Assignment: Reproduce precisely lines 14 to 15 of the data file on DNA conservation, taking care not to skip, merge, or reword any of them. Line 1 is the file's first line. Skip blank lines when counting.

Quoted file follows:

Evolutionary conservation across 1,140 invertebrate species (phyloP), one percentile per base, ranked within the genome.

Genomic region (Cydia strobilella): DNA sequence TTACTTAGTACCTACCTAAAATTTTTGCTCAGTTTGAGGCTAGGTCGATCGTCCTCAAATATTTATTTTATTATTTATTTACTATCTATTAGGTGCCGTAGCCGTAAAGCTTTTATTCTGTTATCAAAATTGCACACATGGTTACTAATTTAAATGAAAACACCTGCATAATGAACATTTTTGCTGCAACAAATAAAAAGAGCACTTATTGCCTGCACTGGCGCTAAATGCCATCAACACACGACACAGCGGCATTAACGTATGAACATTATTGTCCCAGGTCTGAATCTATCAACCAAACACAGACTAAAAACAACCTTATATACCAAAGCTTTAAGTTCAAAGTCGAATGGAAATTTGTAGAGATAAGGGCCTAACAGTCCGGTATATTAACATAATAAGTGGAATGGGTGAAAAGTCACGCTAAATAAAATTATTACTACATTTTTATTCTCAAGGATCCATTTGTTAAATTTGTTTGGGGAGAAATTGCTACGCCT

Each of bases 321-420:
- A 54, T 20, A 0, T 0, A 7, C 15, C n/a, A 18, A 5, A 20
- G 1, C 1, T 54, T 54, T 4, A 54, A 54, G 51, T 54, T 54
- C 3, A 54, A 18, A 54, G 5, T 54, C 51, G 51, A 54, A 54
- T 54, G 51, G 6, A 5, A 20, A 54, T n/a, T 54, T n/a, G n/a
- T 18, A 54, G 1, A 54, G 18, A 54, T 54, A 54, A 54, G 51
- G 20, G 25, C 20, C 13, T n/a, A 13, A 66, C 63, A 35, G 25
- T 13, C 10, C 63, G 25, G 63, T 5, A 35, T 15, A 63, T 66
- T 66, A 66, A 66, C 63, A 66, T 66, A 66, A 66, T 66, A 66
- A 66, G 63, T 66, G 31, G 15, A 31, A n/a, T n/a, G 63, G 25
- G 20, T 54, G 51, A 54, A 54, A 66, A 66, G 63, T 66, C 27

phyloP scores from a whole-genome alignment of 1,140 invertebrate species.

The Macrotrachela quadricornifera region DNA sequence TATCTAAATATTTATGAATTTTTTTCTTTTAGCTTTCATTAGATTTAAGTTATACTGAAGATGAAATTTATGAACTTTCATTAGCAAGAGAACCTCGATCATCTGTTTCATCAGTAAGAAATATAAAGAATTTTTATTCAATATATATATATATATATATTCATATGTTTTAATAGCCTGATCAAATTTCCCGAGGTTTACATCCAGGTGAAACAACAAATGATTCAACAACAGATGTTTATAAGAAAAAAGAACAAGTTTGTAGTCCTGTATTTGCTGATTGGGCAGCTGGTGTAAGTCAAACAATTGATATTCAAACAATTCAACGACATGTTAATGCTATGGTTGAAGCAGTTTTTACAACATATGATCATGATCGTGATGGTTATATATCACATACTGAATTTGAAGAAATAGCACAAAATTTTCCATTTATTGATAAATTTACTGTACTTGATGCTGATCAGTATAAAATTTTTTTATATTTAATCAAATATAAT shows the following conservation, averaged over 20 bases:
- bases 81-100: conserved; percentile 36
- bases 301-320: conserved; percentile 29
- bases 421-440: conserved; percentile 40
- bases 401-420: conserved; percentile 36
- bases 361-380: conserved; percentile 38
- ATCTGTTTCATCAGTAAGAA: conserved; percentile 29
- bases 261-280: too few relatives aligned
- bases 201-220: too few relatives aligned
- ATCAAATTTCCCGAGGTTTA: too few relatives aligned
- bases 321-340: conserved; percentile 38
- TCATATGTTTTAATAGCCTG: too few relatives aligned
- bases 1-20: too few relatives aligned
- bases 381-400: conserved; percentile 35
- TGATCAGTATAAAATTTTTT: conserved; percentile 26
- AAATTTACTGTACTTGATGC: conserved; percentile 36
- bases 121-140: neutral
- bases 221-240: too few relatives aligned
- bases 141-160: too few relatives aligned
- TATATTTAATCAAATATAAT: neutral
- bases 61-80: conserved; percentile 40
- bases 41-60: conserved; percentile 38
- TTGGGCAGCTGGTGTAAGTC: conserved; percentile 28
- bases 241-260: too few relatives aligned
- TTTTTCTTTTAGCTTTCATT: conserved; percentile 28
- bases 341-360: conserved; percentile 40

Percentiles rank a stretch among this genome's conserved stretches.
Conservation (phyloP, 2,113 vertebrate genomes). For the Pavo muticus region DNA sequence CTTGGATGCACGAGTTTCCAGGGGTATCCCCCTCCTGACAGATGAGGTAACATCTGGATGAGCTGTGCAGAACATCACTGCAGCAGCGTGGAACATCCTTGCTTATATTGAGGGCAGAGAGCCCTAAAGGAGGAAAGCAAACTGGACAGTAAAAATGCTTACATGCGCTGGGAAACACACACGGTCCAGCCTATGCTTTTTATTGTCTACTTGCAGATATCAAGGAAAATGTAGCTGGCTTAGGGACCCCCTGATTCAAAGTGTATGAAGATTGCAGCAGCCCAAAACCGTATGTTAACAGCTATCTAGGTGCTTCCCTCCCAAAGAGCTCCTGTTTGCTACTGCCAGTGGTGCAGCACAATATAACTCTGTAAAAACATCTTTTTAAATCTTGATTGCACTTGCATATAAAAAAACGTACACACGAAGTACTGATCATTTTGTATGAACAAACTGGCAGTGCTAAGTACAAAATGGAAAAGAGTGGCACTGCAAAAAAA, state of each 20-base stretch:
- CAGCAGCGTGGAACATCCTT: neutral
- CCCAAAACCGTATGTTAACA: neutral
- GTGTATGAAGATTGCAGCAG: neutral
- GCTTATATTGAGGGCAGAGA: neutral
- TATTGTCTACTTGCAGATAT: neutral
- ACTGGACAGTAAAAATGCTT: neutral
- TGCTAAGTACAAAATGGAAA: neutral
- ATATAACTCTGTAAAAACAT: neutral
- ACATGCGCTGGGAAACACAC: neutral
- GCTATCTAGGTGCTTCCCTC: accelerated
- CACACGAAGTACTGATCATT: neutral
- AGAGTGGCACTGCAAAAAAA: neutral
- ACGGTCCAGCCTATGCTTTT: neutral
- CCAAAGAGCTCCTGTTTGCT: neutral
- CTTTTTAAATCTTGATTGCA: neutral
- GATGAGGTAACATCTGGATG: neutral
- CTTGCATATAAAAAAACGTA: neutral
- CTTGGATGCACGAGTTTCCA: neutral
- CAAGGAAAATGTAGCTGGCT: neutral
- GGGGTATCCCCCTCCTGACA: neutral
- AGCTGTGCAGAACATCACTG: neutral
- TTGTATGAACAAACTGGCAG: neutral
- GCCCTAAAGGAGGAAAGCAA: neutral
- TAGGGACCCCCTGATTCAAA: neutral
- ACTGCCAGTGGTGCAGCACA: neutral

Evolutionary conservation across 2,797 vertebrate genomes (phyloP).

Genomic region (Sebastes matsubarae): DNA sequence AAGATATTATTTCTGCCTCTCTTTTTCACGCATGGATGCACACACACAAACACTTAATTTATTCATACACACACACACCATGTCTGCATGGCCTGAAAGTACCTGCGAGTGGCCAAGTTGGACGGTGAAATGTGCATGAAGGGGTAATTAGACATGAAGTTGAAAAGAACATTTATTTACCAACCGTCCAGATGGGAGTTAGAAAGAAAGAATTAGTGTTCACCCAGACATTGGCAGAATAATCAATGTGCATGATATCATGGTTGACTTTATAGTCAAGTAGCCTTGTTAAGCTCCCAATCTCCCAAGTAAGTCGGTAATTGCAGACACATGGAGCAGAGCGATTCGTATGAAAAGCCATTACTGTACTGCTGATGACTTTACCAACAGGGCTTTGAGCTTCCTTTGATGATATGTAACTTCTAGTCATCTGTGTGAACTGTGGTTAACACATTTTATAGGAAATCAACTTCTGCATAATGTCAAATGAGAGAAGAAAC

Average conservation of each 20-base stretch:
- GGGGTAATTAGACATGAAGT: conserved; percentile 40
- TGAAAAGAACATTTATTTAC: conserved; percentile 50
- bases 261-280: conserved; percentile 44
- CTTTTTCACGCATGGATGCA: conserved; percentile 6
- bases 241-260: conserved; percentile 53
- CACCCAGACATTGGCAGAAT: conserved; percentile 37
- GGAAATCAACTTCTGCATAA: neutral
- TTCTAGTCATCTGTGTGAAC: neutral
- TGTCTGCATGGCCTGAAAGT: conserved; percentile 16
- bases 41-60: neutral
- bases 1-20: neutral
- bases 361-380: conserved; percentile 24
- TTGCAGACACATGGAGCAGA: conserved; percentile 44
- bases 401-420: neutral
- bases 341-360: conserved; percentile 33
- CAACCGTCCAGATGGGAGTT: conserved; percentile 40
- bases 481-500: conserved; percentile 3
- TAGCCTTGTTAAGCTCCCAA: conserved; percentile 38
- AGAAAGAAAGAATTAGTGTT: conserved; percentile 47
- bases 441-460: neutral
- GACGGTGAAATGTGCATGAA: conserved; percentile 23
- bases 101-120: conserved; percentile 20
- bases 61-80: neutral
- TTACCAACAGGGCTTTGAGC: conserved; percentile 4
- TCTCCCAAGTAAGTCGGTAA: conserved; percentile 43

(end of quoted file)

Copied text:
phyloP scores from a whole-genome alignment of 1,140 invertebrate species.

The Macrotrachela quadricornifera region DNA sequence TATCTAAATATTTATGAATTTTTTTCTTTTAGCTTTCATTAGATTTAAGTTATACTGAAGATGAAATTTATGAACTTTCATTAGCAAGAGAACCTCGATCATCTGTTTCATCAGTAAGAAATATAAAGAATTTTTATTCAATATATATATATATATATATTCATATGTTTTAATAGCCTGATCAAATTTCCCGAGGTTTACATCCAGGTGAAACAACAAATGATTCAACAACAGATGTTTATAAGAAAAAAGAACAAGTTTGTAGTCCTGTATTTGCTGATTGGGCAGCTGGTGTAAGTCAAACAATTGATATTCAAACAATTCAACGACATGTTAATGCTATGGTTGAAGCAGTTTTTACAACATATGATCATGATCGTGATGGTTATATATCACATACTGAATTTGAAGAAATAGCACAAAATTTTCCATTTATTGATAAATTTACTGTACTTGATGCTGATCAGTATAAAATTTTTTTATATTTAATCAAATATAAT shows the following conservation, averaged over 20 bases: